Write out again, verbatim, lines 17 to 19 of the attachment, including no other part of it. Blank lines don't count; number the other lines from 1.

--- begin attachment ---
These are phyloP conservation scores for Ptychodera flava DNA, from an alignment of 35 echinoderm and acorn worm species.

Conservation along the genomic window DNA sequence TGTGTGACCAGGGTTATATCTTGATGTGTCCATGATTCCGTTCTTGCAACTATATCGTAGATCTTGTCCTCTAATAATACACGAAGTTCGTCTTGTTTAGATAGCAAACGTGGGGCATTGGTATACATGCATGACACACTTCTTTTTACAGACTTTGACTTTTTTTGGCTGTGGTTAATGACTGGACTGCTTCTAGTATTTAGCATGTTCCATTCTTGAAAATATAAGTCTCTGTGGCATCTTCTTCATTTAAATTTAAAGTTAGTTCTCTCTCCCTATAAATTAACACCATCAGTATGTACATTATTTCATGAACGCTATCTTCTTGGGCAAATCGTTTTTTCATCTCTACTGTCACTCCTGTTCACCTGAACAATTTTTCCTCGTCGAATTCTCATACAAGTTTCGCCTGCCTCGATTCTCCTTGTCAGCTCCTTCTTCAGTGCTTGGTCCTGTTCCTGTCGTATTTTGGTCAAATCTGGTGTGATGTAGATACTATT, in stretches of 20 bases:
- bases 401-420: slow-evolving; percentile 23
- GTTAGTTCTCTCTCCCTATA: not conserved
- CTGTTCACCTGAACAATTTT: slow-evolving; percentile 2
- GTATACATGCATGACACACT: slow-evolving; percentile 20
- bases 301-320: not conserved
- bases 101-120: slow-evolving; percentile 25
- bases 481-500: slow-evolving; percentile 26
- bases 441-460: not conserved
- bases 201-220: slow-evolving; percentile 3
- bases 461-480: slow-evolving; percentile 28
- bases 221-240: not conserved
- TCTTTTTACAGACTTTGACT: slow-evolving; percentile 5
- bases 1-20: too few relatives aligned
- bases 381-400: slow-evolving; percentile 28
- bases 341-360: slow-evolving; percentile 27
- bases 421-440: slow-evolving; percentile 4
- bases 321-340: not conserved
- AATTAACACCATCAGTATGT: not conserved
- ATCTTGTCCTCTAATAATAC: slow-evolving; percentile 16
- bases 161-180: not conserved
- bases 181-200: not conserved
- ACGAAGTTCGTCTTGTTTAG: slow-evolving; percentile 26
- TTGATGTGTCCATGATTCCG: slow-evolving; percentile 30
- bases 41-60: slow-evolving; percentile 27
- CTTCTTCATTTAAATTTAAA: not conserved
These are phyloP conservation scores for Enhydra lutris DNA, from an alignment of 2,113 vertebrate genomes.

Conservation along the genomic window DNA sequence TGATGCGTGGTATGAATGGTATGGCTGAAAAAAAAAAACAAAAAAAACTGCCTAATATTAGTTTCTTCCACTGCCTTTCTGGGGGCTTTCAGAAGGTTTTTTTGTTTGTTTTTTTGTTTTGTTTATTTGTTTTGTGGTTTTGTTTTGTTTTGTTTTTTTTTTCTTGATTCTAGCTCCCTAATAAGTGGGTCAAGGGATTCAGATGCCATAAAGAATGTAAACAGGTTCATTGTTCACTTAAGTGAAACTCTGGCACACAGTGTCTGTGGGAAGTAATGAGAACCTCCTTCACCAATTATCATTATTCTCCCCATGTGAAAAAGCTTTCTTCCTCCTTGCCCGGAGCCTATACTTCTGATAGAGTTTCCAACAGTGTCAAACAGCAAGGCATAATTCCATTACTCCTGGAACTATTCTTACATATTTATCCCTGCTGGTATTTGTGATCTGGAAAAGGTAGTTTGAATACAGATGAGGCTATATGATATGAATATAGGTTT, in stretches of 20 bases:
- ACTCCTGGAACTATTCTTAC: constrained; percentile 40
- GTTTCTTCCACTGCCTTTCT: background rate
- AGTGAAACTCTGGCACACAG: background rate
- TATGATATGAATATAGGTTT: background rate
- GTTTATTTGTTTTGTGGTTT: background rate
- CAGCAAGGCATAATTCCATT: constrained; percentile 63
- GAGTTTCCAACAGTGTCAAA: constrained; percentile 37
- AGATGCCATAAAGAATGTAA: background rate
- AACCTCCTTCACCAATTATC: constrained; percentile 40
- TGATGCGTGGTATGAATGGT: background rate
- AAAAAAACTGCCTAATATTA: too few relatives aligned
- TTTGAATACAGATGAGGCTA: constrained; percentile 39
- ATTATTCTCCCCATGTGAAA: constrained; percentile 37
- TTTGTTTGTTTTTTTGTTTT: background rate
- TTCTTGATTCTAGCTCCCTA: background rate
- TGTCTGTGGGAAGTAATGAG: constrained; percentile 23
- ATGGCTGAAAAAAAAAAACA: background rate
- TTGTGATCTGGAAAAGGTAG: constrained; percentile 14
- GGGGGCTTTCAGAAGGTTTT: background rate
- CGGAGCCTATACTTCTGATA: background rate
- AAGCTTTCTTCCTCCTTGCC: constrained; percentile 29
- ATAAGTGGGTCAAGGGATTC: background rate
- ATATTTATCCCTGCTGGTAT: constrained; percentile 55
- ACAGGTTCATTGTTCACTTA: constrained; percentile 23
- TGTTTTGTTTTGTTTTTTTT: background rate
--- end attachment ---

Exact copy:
- bases 341-360: slow-evolving; percentile 27
- bases 421-440: slow-evolving; percentile 4
- bases 321-340: not conserved